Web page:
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Sex and the city

Rogue Planet gets raw with Closer


If sex makes you do strange things, imagine what writing about sex does to you. Apparently the more explicitly writers explore sexuality, the less generous becomes their view of humankind. Neil LaBute's Your Friends and Neighbors, David Mamet's Sexual Perversity in Chicago and Patrick Marber's Closer all suggest that human beings, as purely sexual creatures, are inconstant at best, vicious at worst.

Pronounced like "come closer," not "one who closes," Marber's Closer follows four Londoners on a romantic rondelay, although "romance" is too gentle a word for their cycles of attraction and faithlessness. One of the characters is a dermatologist, which well suits Marber's own clinical viewpoint of perpetually lonely people craving skin contact. Young theater company Rogue Planet gives Closer a raw production that doesn't shy away from the play's lewd dialogue and pessimistic attitude.

A London car accident brings together at least two of the characters, as obituary writer Dan (David Kronawitter) takes the superficially injured stripper Alice (Jen Apgar) to the hospital. Dan is put off -- and turned on -- when Alice begins to flirt with him in the E.R. waiting room. She explains that she's a good stripper because she knows the opposite sex: "Men want a girl who looks like a boy ... one who comes like a train, but with elegance."

Dan is thoroughly smitten with Alice, which makes it a shock when he's so sexually forward in the subsequent scene with photographer Anna (Stacy Melich). It turns out that months have passed, and not only have Alice and Dan been together some time, she's inspired him to write a novel. As Anna shoots the dust jacket photo, Dan propositions her.

Shot down but increasingly obsessed with Anna, Dan creepily impersonates her in an Internet chat room, striking up a raunchy conversation with young doctor Larry (Jayson Smith). Instant message scenes are becoming common in plays, but Closer has the first I've seen in which none of the actors say their lines aloud (they're projected on a screen). Though you have to wait for them to type, it's a more realistic depiction of online conversation and gives the players interesting "business," like the way Smith hums subconsciously while he hits the keyboard.

Dan even sets up a rendezvous between Larry and the unknowing Anna, which leads to the plays most overtly comic moments. Director Montica Pes expertly handles the end of Act 1, with overlapping scenes of two couples driven by the revelation of an ongoing affair. Apgar and Smith especially give furious, self-lacerating speeches full of abasement and the threat of violence.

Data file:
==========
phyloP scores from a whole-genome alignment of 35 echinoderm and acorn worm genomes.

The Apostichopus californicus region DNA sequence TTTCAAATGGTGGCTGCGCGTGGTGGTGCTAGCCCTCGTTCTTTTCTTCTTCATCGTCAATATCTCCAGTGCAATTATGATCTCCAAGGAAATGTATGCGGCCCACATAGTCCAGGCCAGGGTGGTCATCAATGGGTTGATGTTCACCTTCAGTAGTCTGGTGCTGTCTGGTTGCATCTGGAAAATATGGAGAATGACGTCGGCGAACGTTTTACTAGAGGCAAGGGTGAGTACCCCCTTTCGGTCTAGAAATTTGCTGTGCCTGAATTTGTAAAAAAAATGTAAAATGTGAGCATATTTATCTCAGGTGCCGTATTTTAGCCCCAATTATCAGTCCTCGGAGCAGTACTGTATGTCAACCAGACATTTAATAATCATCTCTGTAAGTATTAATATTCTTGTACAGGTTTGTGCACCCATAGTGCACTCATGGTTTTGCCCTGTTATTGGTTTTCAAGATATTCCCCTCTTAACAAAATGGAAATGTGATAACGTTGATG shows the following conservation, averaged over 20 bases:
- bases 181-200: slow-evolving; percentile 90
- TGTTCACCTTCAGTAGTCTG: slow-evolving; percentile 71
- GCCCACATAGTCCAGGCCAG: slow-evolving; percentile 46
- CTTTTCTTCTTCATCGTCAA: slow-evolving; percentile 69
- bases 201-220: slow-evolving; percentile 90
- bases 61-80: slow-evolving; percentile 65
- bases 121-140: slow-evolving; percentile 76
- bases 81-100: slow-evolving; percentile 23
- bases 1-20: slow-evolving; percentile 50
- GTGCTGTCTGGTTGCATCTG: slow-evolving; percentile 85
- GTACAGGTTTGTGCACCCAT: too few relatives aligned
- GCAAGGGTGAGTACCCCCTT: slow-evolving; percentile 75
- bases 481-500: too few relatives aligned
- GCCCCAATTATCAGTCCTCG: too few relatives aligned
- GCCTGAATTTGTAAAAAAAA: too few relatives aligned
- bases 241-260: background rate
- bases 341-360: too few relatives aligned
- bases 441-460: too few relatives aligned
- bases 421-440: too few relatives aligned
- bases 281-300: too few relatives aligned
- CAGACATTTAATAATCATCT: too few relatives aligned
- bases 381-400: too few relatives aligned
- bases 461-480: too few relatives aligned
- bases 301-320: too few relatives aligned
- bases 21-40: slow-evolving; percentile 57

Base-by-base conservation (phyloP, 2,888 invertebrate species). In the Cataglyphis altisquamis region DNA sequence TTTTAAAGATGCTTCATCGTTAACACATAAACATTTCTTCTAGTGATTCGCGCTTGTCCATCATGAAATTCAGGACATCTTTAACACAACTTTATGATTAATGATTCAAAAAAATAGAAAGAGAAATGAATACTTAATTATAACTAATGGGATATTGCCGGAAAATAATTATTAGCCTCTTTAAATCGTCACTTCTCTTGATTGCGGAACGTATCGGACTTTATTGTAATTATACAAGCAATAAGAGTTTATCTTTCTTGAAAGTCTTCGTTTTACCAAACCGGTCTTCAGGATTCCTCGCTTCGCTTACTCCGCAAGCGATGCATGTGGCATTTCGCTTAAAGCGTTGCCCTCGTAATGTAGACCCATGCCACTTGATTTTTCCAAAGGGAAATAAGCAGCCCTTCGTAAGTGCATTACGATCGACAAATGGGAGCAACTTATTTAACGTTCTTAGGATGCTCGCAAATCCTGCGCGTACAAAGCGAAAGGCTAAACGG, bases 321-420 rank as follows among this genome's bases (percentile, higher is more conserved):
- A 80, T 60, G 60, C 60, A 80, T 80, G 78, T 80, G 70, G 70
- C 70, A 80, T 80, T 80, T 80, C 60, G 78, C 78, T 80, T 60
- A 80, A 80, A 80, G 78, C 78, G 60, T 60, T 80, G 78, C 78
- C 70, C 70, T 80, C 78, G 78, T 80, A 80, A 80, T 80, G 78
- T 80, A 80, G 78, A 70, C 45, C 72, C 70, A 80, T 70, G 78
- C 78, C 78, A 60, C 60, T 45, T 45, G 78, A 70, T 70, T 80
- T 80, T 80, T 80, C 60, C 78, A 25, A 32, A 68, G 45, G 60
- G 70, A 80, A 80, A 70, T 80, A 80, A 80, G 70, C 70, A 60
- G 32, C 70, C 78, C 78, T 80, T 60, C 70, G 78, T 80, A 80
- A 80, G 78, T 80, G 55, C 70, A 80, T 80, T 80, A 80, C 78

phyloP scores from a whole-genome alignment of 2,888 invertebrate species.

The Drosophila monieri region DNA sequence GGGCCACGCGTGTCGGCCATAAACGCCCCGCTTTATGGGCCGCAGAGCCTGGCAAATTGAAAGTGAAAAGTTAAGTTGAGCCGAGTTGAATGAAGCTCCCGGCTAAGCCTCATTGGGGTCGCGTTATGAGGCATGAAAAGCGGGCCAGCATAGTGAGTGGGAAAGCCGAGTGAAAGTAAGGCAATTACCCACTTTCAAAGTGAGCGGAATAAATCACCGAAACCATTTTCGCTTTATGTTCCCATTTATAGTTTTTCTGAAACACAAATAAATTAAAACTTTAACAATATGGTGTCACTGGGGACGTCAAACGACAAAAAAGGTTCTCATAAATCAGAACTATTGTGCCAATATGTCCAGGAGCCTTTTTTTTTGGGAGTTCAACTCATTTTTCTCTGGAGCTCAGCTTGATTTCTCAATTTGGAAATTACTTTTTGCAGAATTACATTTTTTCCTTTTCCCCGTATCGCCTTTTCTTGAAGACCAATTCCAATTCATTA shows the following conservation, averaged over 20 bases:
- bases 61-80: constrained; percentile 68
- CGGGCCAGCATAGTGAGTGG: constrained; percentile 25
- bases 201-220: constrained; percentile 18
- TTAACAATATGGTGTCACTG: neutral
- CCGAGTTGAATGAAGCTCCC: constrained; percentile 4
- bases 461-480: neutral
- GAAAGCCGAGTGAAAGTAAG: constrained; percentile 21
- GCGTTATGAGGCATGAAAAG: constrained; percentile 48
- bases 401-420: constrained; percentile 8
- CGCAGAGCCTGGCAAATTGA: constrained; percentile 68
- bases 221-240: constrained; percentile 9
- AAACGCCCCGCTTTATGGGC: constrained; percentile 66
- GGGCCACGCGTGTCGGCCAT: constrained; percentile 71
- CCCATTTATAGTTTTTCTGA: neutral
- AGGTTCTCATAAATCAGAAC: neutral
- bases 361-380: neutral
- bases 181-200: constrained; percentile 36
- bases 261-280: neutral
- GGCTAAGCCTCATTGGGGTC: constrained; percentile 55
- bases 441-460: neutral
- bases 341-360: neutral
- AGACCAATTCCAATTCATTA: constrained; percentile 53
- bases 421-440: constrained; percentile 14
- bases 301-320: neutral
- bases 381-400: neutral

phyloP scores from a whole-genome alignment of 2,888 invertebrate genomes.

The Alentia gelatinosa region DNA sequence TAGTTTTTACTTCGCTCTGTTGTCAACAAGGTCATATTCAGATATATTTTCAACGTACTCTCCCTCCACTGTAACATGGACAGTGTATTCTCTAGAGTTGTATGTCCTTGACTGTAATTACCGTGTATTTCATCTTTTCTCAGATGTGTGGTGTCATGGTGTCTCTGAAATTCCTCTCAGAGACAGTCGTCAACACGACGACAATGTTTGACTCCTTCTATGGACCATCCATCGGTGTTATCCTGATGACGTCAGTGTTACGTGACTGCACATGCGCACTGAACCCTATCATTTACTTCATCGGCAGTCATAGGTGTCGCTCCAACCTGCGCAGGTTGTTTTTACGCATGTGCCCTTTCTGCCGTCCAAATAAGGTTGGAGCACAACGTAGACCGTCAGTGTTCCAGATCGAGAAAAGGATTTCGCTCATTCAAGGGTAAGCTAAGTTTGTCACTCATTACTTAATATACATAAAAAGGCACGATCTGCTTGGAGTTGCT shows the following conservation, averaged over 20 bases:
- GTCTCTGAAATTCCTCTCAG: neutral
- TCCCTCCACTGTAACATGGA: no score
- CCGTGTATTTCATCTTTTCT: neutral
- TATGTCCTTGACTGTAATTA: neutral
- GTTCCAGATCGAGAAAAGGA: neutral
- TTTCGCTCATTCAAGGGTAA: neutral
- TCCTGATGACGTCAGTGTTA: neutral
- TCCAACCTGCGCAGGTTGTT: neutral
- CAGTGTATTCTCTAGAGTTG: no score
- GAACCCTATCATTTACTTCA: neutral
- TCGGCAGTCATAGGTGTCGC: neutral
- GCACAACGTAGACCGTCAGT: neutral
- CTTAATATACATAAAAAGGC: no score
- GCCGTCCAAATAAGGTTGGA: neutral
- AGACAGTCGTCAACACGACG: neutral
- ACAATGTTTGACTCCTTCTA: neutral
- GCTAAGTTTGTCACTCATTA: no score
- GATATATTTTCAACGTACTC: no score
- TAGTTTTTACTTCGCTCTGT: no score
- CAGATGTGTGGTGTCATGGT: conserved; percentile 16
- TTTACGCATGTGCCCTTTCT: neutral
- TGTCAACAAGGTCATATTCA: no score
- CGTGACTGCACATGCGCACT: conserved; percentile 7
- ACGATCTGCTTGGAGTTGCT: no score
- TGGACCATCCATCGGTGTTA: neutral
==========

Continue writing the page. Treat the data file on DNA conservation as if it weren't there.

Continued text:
Closer spans more than four years, at times making leaps of at least a year, which can be dislocating: Two people meet poorly, then the next time we see them, they're lovers. At times this proves confusing; by the play's end, it appears that one estranged couples gets together and breaks up again entirely off-stage. The time leaps make Closer reminiscent of Harold Pinter's reverse-order infidelity play Betrayal, only forward -- in more ways than one.

Marber's diagnosis of male/female dynamics tends to be sharp and insightful, while bits about faking orgasms and "mercy fucks" suggest how "Seinfeld" used to regularly mention the unmentionable. For a play so suffused with the carnal, Closer has no actual nudity, although a steamy lap-dance scene comes close.

As Dan, Kronawitter seems to hold something in reserve even when he's confessing intimate feelings. That may simply reflect Dan's nature as a cold customer because it's hard to imagine the role being played sympathetically. You believe the chemistry between all of the players, but none more so than minxy Alice and guilt-ridden Anna, with sparks especially flying between Apgar and Melich in a second-act spurned-woman confrontation.

In Closer the characters give and "re-gift" a Newton's Cradle, one of those toys with the suspended metal balls that knock each other to and fro. Those spheres resemble the roles here; as one "bumps" into another, the impact moves through the rest. Near the play's end, Larry remarks, "Everyone learns, nobody changes," one of those insights that, like the rest of Closer, seems true but incomplete. Given Marber's great gifts as a compelling playwright, it would be nice to see him try a little tenderness.

Closer plays through Oct. 14 at the Art Farm, 835 Wylie St., at 8 p.m. Thurs.-Sun. $10-12. 404-627-6160.

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